15. To be fair, increased regulation on the environment, health & safety, minimum wage, working hour restrictions etc isn’t a total negative for people on the lower rungs. They’re also the people most likely to be affected by poor working conditions, air/water pollution, abusive employers etc. They’re not generally begging for these protections to be taken away from them. But it’s a trade-off because, for the reasons you identify, these factors can contribute to their jobs moving away.

    On balance, I think a typical Western society is prepared to keep making this compromise so long as new jobs come along to replace the dirty, nasty, low-pay, dangerous ones. And to be fair, this generally happens – most Western countries have pretty reasonable unemployment rates, even if you take a broader view of the figures by thinking about people who have abandoned the labour market altogether. But workers who lose their jobs in their 50s will always find it hard to find new ones, especially ones reflecting their skills, and even younger workers who lose jobs in an industry shut-down end up on a lower pay trajectory for the rest of their life than their peers. I’m not sure what the solution to this is, other than being genuinely sympathetic to people lower on the ladder in terms of retraining options, welfare, maybe universal minimum income. Fighting tooth and nail to keep all industry here is not a runner, since we want our jobs to be high wage ones so there’s always going to be pay arbitrage with less economically developed countries, and you don’t make your economy efficient and fit for purpose by subsidising losers.

  16. They’re also the people most likely to be affected by poor working conditions, air/water pollution, abusive employers etc.

    Right, but all the enlightened westerners did is shift these problems to the other side of the world where they couldn’t see them.

    But it’s a trade-off because, for the reasons you identify, these factors can contribute to their jobs moving away.

    The problem is, most people don’t even know or acknowledge it’s a trade off. Did Obama?

    Fighting tooth and nail to keep all industry here is not a runner, since we want our jobs to be high wage ones so there’s always going to be pay arbitrage with less economically developed countries, and you don’t make your economy efficient and fit for purpose by subsidising losers.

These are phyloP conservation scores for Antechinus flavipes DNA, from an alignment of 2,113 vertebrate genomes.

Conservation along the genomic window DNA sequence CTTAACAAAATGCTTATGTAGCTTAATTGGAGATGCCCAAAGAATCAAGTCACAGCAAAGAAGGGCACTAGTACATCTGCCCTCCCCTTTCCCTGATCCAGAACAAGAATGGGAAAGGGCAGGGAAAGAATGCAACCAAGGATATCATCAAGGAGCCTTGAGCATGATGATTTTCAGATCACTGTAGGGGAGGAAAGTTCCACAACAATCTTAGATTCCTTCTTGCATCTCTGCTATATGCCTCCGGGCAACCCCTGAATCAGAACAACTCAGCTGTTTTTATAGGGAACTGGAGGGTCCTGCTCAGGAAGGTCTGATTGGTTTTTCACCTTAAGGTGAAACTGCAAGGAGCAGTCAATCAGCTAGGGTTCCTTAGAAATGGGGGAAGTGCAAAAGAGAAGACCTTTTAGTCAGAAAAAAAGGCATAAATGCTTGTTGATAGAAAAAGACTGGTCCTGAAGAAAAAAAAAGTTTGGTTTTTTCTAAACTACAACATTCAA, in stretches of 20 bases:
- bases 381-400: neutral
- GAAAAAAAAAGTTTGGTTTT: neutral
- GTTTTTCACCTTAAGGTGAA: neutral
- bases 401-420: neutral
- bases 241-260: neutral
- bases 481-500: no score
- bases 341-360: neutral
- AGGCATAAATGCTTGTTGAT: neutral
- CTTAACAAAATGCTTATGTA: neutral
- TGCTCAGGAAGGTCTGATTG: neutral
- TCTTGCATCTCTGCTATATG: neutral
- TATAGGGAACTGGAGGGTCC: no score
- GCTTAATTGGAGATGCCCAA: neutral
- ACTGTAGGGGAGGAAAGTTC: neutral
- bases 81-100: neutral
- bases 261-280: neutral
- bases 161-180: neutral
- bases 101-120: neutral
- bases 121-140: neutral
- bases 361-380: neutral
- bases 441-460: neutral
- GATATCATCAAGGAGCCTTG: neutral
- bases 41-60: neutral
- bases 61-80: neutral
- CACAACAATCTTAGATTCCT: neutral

I agree, but imposing artificially high costs – such as increasing the price of electricity because of ludicrous renewable energy commitments – resulting in companies decamping to China where they guzzle electricity from coal-fired power stations is not really on. Had Clinton won and the EPA continued in the direction it was under Obama, i.e. being given the freedom to set whatever regulations they liked, industry in America would have been destroyed completely.

  17. You need those GDP percentage points because governments are in thrall to their creditors because they are desperate to be seen splashing money on things that aren’t the business of any sensible government because we keep voting for insensible government that will borrow more money to spend on us. It’s our, democratic, fault.

  18. Economic growth lets you pay-off the losers and keep society stable. People feel losses much more strongly than gains, so you can siphon off some of the increase that X sees in order to reduce the loss that Y is taking. [This is not to suggest the economy is zero sum but with change you will always have some moving up and others down.]

    Flat economy – or worse decline – and it becomes a bun fight to see who is going to take the hit. Regulatory cruft hits your growth rate. Unfunded promises (government pensions) eventually need funding and drags spending away from someone.

    This model is 180 degrees away from the modern governing model of: not worrying about the future finances; not caring about the regulatory costs (and who they hit) of policies (see green energy, fuel costs, and %impact on the poor); but “leading by example” [is anyone following]

  19. One differentiator between Hitler coming to power and say any of the current day populist leaders or would be leaders that remains, is that it was the big end of town that placed Hitler into power, this type of support extended internationally as well. The bankers, the industrialists and the elite wanted a strong and stable long-term leader to break the instability and uncertainty of non-majority leadership for a pro-business popular leader. Germans had long been used to being ruled by Kaisers (Emperors) rather than the 13 year old Weimar democratic experiment.

    I don’t think we have quite seen this type of relationship develop between a political leader and corporate interest, other than China but that is a different story, in the current era and if and when we do then that would be the closest we have been to fascism since those times.

    According to the German international banker Kurt von Schröder’s he was the king maker when it came to Hitlers appointment as chancellor and he had the wide support of Thyssen and other similar names of the day, evidenced by their earlier letter to Hindenburg requesting that he appoint Hitler and later in his sworn statement at the Nuremberg trials.

    …………………………………………………………………………………

    “This meeting between Hitler and Papen on 4 January 1933 in my house in Cologne was arranged by me after Papen had asked me for it on about 10 December 1932. Before I took this step I talked to a number of businessmen and informed myself generally on how the business world viewed a collaboration between the two men. The general desire of businessmen was to see a strong man come to power in Germany who would form a government that would stay in power for a long time.”

    http://germanhistorydocs.ghi-dc.org/sub_document.cfm?document_id=3941

  20. Trump could rationalize his tariffs on Chinese imports, in part, as penalty for polluting the Earth’s atmosphere. Free-riding on the West’s investment in protecting the environment falls squarely under the “unfair trade” rubric. Trump doesn’t use the term “externality” but his approach to trade is to make other countries pay for the public goods the US provides, such as security and stabliity. It would be logical, then, to make China pay for its polluting emissions – a public “bad” – forcing it to invest in cleaner technology, to everybody’s ultimate benefit.